The Independent’s move to a digital-only format has fuelled debates around the ‘death of print’, and predictions of if and how digital could eventually dominate the newstrade.

Drawing on recent events and retailer’s experience, however, there’s clearly something about print that people are not letting go of.

Trinity Mirror’s investment in the launch of a new newspaper is certainly encouraging, as is Johnston Press’ acquisition of the i – if not somewhat surprising (considering the publisher spent £24m of its £41m cash revenue, according to a Peel Hunt analyst).

This year has also seen some publishers bring back their print titles following pressure from consumers. Lloyds List is one example – B2B publisher Informa closed its daily newspaper to go digital-only in 2013, as research showed that more than 97% of  its readers preferred to access the information online. However, the publisher bought Lloyds List back to print this year after subscribers refused to migrate to a digital-only package – despite being offered substantial discounts to do so – because they still wanted print as part of their package.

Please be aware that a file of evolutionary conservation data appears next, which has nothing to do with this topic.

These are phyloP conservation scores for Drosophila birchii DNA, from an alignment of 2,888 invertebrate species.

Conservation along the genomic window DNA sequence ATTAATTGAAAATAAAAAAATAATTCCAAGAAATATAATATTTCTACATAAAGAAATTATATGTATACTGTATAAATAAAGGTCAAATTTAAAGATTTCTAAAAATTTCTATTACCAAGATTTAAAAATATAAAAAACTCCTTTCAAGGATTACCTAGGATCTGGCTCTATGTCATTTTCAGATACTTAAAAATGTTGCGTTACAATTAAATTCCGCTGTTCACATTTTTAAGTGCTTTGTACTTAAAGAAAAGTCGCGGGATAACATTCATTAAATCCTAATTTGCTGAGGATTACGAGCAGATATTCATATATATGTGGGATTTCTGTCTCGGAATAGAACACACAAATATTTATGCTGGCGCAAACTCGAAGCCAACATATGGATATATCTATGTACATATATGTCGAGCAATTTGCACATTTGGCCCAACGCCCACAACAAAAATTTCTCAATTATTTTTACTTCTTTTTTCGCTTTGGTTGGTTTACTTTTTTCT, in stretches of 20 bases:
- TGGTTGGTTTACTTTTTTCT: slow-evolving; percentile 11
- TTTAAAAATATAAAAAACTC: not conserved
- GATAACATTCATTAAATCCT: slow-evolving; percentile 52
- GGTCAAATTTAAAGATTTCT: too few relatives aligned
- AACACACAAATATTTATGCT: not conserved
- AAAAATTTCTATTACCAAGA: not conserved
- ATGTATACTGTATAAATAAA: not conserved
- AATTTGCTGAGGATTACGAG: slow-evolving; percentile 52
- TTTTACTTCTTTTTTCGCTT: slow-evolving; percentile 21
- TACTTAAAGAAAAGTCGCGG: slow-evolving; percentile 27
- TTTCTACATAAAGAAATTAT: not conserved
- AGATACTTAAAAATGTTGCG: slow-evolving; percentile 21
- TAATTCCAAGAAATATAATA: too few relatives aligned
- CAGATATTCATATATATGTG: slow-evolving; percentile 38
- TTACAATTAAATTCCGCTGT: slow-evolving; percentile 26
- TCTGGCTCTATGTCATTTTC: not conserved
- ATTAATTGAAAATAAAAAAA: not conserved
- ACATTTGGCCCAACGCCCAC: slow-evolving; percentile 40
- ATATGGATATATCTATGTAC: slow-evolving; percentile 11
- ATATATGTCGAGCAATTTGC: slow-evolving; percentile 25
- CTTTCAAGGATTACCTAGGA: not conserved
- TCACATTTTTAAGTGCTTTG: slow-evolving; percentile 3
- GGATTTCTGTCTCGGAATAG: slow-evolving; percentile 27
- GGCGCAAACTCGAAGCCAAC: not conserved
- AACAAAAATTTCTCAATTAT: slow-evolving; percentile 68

Newsweek is another example. Publisher IBT Media resurrected its print title from a digital-only model after a year’s gap, with the simple reason that readers wanted the print edition.

And it’s not just newspapers. Paul Newman, who heads up Future Publishing’s recently created magazine department, says he is constantly surprised at the findings from his discussion groups with university students, with the overwhelming majority saying they prefer traditional print copies to online content.